Lemon Poppy Seed Madeleines


I've taken everything from Gordon Ramsay's "Lemon & Poppy Seed Madeleines", most of the measurements from Kelly in the Kitchen's "Glazed Lemon Madeleines", and combined them with the skill of a completely untrained baker with crappy equipment (that would be me) to make delicious breakfast food.

Well, to be fair, I haven't really nailed it yet. And, to be extra fair, these are the only madeleines I've had (minus one from Le Madeleine which I didn't care that much for because it was too sweet and mushy). And everytime I do it lately, I get a weird smell out of the oven that may, in fact, be the oven dying and trying to take my house with it. Additionally, every time I refrigerate the batter, things don't come out that great -- though this may have had more to do with portion size of the madeleines and maybe not freezing the pan than anything else. I'm told, though, that the cold batter and cold pan help create the magical nipple that people crave on these.

What follows is more or less a transcription of the important parts of Ramsay's video with a few numbers added in. This makes 24 madeleines.

  1. Start to gently melt 9 tbsp. butter over low heat.
  2. Crack 3 room temperature eggs into a large bowl.
  3. Add ⅔ cup of sugar to the bowl.
  4. Vigorously whisk the sugar and eggs until it nearly doubles in size. "[I]t [should] almost [look] like a light whipped cream. Gone is that rich egg yolk color." Seriously whisk.
  5. Sieve in 1 ¼ cups 1 cup of self-rising flour.
  6. Add poppy seeds until it looks like enough poppy seeds. (I've only done this without measuring and it's always come out the right amount. I also like poppy seeds.)
  7. Generously zest a medium or large lemon. Get all of the zest. Try to avoid getting too much white parts.
  8. By now, the butter should be melted. Hopefully, you removed it from the heat.
  9. Pour the butter into the bowl, forcing it to run down the side of the bowl to help take the heat off the butter. You don't want to start the cooking process here.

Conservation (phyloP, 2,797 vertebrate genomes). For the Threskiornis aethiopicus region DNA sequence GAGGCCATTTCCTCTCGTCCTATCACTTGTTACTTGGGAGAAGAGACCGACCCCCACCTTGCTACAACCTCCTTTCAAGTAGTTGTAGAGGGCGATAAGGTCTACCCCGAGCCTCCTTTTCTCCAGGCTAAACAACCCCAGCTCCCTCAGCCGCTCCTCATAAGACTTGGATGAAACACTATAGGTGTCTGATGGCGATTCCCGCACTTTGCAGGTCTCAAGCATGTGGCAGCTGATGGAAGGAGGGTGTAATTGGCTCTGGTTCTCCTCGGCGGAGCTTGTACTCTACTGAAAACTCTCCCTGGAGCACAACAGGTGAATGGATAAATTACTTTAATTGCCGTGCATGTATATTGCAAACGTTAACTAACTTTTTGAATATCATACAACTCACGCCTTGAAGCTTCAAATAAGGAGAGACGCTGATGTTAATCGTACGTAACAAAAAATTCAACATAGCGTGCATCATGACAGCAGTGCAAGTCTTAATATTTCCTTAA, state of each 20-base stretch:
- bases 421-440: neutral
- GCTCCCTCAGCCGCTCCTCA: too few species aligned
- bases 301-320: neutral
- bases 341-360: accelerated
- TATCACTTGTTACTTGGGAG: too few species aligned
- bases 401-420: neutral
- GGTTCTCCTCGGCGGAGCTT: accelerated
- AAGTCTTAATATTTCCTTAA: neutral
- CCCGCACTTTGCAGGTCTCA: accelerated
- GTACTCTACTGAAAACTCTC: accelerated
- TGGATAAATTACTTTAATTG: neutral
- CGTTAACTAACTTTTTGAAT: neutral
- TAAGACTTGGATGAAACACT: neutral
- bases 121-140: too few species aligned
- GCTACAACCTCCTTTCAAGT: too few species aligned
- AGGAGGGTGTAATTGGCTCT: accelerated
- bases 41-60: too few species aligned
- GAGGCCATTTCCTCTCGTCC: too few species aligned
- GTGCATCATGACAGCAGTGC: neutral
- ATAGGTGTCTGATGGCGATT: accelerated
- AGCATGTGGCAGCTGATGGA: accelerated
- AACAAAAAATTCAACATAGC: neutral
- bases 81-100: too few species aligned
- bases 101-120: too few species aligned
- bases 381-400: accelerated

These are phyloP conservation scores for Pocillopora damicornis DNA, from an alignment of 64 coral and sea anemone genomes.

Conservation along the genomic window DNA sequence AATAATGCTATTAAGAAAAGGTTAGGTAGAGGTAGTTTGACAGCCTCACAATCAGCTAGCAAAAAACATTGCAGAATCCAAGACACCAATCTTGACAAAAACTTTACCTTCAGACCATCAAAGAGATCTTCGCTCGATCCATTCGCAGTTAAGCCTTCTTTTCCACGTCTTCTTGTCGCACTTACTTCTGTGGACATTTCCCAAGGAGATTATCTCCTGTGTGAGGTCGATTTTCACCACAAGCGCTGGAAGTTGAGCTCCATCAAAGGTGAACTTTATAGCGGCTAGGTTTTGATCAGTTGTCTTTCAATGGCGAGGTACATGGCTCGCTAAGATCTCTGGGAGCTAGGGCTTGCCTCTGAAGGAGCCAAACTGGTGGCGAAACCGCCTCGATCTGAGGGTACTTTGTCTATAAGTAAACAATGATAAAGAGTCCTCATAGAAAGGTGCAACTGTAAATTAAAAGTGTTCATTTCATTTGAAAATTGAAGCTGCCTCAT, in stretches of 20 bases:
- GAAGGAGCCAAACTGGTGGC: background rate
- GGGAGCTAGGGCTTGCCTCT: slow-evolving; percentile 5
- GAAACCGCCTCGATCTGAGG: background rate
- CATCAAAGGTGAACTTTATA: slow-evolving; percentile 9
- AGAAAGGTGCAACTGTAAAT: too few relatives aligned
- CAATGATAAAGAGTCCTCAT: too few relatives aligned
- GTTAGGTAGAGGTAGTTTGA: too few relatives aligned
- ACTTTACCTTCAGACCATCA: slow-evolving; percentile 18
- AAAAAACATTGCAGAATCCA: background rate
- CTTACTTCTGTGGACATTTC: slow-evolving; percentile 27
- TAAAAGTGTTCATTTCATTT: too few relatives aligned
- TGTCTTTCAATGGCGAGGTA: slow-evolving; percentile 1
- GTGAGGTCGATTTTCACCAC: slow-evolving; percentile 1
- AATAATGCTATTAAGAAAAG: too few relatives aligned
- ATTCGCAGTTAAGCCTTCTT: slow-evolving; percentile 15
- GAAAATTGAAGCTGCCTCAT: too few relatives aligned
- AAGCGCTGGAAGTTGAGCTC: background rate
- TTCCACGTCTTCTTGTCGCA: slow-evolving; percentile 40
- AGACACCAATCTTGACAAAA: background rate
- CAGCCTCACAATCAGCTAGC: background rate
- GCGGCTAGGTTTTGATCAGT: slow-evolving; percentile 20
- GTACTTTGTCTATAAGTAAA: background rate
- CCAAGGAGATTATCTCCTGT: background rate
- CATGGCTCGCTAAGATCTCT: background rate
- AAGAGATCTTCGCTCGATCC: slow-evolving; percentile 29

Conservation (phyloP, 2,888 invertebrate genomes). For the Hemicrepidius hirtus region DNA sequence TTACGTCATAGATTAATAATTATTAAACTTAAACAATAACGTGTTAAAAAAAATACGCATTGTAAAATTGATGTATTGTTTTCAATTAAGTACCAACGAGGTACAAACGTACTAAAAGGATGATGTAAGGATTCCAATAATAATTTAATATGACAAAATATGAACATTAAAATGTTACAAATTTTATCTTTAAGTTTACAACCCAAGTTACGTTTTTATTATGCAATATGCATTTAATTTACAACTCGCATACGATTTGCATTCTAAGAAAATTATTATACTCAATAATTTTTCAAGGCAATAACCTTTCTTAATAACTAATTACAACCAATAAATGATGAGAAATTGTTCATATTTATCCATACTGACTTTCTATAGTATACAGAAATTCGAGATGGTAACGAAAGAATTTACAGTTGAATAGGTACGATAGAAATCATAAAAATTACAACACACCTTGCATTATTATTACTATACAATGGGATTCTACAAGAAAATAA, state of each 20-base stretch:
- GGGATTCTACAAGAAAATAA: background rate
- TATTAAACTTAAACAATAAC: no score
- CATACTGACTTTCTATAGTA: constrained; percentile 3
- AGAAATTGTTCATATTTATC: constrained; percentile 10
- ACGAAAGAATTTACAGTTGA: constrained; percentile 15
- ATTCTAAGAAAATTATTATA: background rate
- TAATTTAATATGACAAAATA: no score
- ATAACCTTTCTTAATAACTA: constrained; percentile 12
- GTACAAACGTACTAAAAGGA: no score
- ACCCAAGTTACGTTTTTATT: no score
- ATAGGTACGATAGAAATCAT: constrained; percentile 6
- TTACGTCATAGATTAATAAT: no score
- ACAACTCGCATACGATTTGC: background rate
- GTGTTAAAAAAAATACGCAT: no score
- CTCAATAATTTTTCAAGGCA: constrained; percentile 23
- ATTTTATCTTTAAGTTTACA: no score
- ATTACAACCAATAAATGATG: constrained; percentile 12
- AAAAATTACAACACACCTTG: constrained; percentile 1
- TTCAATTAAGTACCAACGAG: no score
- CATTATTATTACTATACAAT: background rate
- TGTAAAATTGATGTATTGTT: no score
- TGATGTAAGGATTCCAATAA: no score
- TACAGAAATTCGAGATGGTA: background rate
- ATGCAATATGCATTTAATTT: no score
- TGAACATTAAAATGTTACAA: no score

10. Assuming you haven't been mixing these ingredients (and so far, I haven't been), gently mix the ingredients with a spatula. Do not beat the mixture. You want it to stay light and fluffy and aerated.
  11. You should probably let it sit for awhile. Possibly overnight in the fridge. Possibly for 30 mins in the fridge or freezer. The more you let it sit, the more it's supposed to rise. Just letting it sit at room temperature for 30 mins helped me.
  12. Preheat an oven to 350° F.
  13. Melt some more butter (around ½ tbsp...maybe more) and butter the tray.
  14. Dust the tray with sieved flour.
  15. Tap out any excess flour from the tray.
  16. I got the most consistency and speed while using a small spring-loaded ice cream scoop / cookie dough scoop / "disher" (thanks to Alton Brown in some "Good Eats" video I can't remember). 1 scoop plus a little extra gives me the right amount. I just measured the scoop and it holds 1 tbsp of liquid, so, this is probably around 1 ½ tbsp of batter per madeleine.
  17. Put the trays into the oven for 10 minutes. Don't open the oven before then. Unless you have a shitty oven that's original to your house from 1986. Then, you might adjust the timing a little bit. Maybe grab them just shy of that 10 minute mark (say, 9 ½ mins). And I'm currently doing this with the tray in the middle position of my oven.
  18. Tap the madeleines out of the hot tray and let them cool for a little bit "upright". It's probably best to get them out of the cooking process quickly at this point.